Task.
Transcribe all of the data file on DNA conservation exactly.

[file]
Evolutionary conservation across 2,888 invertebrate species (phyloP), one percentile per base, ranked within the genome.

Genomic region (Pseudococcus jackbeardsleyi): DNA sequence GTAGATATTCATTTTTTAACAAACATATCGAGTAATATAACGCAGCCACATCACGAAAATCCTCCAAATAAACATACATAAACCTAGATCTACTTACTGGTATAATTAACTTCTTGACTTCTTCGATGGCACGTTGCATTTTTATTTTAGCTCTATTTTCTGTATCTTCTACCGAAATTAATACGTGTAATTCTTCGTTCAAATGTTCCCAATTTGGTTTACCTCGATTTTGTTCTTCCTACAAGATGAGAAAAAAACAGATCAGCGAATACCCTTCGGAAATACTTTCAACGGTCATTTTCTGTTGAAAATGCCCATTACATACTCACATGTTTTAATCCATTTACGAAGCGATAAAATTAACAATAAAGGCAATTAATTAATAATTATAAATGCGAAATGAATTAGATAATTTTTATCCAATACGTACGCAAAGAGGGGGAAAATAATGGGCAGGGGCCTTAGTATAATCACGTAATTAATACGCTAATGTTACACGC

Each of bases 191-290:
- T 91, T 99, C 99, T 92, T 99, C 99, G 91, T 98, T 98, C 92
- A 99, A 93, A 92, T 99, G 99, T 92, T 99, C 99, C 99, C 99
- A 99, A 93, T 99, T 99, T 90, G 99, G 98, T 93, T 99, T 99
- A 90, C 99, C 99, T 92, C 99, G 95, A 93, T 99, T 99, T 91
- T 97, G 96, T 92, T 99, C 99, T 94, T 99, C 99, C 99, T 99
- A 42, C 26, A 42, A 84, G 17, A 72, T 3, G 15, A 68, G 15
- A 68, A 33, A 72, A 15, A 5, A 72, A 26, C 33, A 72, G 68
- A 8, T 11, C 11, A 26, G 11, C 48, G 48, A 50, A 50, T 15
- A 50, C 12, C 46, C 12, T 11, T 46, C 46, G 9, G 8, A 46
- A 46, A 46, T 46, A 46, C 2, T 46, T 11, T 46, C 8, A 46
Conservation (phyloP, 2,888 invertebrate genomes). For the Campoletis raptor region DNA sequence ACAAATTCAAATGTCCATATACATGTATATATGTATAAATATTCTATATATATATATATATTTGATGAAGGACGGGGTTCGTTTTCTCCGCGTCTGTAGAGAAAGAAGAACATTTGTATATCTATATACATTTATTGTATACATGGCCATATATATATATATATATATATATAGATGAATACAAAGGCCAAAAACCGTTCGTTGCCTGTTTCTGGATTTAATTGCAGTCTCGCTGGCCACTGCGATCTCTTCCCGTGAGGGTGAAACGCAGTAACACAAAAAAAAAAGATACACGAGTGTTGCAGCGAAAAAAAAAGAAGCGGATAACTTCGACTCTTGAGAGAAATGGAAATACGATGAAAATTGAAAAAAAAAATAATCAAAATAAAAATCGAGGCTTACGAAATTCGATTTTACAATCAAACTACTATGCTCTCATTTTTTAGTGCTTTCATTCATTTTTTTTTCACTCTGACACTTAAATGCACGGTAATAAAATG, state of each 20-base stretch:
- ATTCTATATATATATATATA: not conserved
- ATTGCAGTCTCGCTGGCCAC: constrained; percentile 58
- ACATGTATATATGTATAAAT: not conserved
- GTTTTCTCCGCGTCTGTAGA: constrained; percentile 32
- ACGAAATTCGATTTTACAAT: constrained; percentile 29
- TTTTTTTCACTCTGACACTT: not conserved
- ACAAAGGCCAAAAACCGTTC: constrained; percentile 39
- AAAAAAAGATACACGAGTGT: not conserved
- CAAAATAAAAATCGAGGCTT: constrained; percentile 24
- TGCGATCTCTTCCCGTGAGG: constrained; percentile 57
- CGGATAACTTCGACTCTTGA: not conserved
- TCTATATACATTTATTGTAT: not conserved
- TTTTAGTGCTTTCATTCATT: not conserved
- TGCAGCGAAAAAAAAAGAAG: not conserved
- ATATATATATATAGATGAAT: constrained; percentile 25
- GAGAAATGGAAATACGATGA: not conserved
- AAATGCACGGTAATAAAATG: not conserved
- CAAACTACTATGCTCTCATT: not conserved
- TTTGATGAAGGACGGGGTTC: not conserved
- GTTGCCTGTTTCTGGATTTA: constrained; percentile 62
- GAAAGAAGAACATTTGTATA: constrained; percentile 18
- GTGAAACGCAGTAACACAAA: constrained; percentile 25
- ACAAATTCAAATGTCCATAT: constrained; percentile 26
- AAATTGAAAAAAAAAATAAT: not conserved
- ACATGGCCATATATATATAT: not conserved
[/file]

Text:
Evolutionary conservation across 2,888 invertebrate species (phyloP), one percentile per base, ranked within the genome.

Genomic region (Pseudococcus jackbeardsleyi): DNA sequence GTAGATATTCATTTTTTAACAAACATATCGAGTAATATAACGCAGCCACATCACGAAAATCCTCCAAATAAACATACATAAACCTAGATCTACTTACTGGTATAATTAACTTCTTGACTTCTTCGATGGCACGTTGCATTTTTATTTTAGCTCTATTTTCTGTATCTTCTACCGAAATTAATACGTGTAATTCTTCGTTCAAATGTTCCCAATTTGGTTTACCTCGATTTTGTTCTTCCTACAAGATGAGAAAAAAACAGATCAGCGAATACCCTTCGGAAATACTTTCAACGGTCATTTTCTGTTGAAAATGCCCATTACATACTCACATGTTTTAATCCATTTACGAAGCGATAAAATTAACAATAAAGGCAATTAATTAATAATTATAAATGCGAAATGAATTAGATAATTTTTATCCAATACGTACGCAAAGAGGGGGAAAATAATGGGCAGGGGCCTTAGTATAATCACGTAATTAATACGCTAATGTTACACGC

Each of bases 191-290:
- T 91, T 99, C 99, T 92, T 99, C 99, G 91, T 98, T 98, C 92
- A 99, A 93, A 92, T 99, G 99, T 92, T 99, C 99, C 99, C 99
- A 99, A 93, T 99, T 99, T 90, G 99, G 98, T 93, T 99, T 99
- A 90, C 99, C 99, T 92, C 99, G 95, A 93, T 99, T 99, T 91
- T 97, G 96, T 92, T 99, C 99, T 94, T 99, C 99, C 99, T 99
- A 42, C 26, A 42, A 84, G 17, A 72, T 3, G 15, A 68, G 15
- A 68, A 33, A 72, A 15, A 5, A 72, A 26, C 33, A 72, G 68
- A 8, T 11, C 11, A 26, G 11, C 48, G 48, A 50, A 50, T 15
- A 50, C 12, C 46, C 12, T 11, T 46, C 46, G 9, G 8, A 46
- A 46, A 46, T 46, A 46, C 2, T 46, T 11, T 46, C 8, A 46
Conservation (phyloP, 2,888 invertebrate genomes). For the Campoletis raptor region DNA sequence ACAAATTCAAATGTCCATATACATGTATATATGTATAAATATTCTATATATATATATATATTTGATGAAGGACGGGGTTCGTTTTCTCCGCGTCTGTAGAGAAAGAAGAACATTTGTATATCTATATACATTTATTGTATACATGGCCATATATATATATATATATATATATAGATGAATACAAAGGCCAAAAACCGTTCGTTGCCTGTTTCTGGATTTAATTGCAGTCTCGCTGGCCACTGCGATCTCTTCCCGTGAGGGTGAAACGCAGTAACACAAAAAAAAAAGATACACGAGTGTTGCAGCGAAAAAAAAAGAAGCGGATAACTTCGACTCTTGAGAGAAATGGAAATACGATGAAAATTGAAAAAAAAAATAATCAAAATAAAAATCGAGGCTTACGAAATTCGATTTTACAATCAAACTACTATGCTCTCATTTTTTAGTGCTTTCATTCATTTTTTTTTCACTCTGACACTTAAATGCACGGTAATAAAATG, state of each 20-base stretch:
- ATTCTATATATATATATATA: not conserved
- ATTGCAGTCTCGCTGGCCAC: constrained; percentile 58
- ACATGTATATATGTATAAAT: not conserved
- GTTTTCTCCGCGTCTGTAGA: constrained; percentile 32
- ACGAAATTCGATTTTACAAT: constrained; percentile 29
- TTTTTTTCACTCTGACACTT: not conserved
- ACAAAGGCCAAAAACCGTTC: constrained; percentile 39
- AAAAAAAGATACACGAGTGT: not conserved
- CAAAATAAAAATCGAGGCTT: constrained; percentile 24
- TGCGATCTCTTCCCGTGAGG: constrained; percentile 57
- CGGATAACTTCGACTCTTGA: not conserved
- TCTATATACATTTATTGTAT: not conserved
- TTTTAGTGCTTTCATTCATT: not conserved
- TGCAGCGAAAAAAAAAGAAG: not conserved
- ATATATATATATAGATGAAT: constrained; percentile 25
- GAGAAATGGAAATACGATGA: not conserved
- AAATGCACGGTAATAAAATG: not conserved
- CAAACTACTATGCTCTCATT: not conserved
- TTTGATGAAGGACGGGGTTC: not conserved
- GTTGCCTGTTTCTGGATTTA: constrained; percentile 62
- GAAAGAAGAACATTTGTATA: constrained; percentile 18
- GTGAAACGCAGTAACACAAA: constrained; percentile 25
- ACAAATTCAAATGTCCATAT: constrained; percentile 26
- AAATTGAAAAAAAAAATAAT: not conserved
- ACATGGCCATATATATATAT: not conserved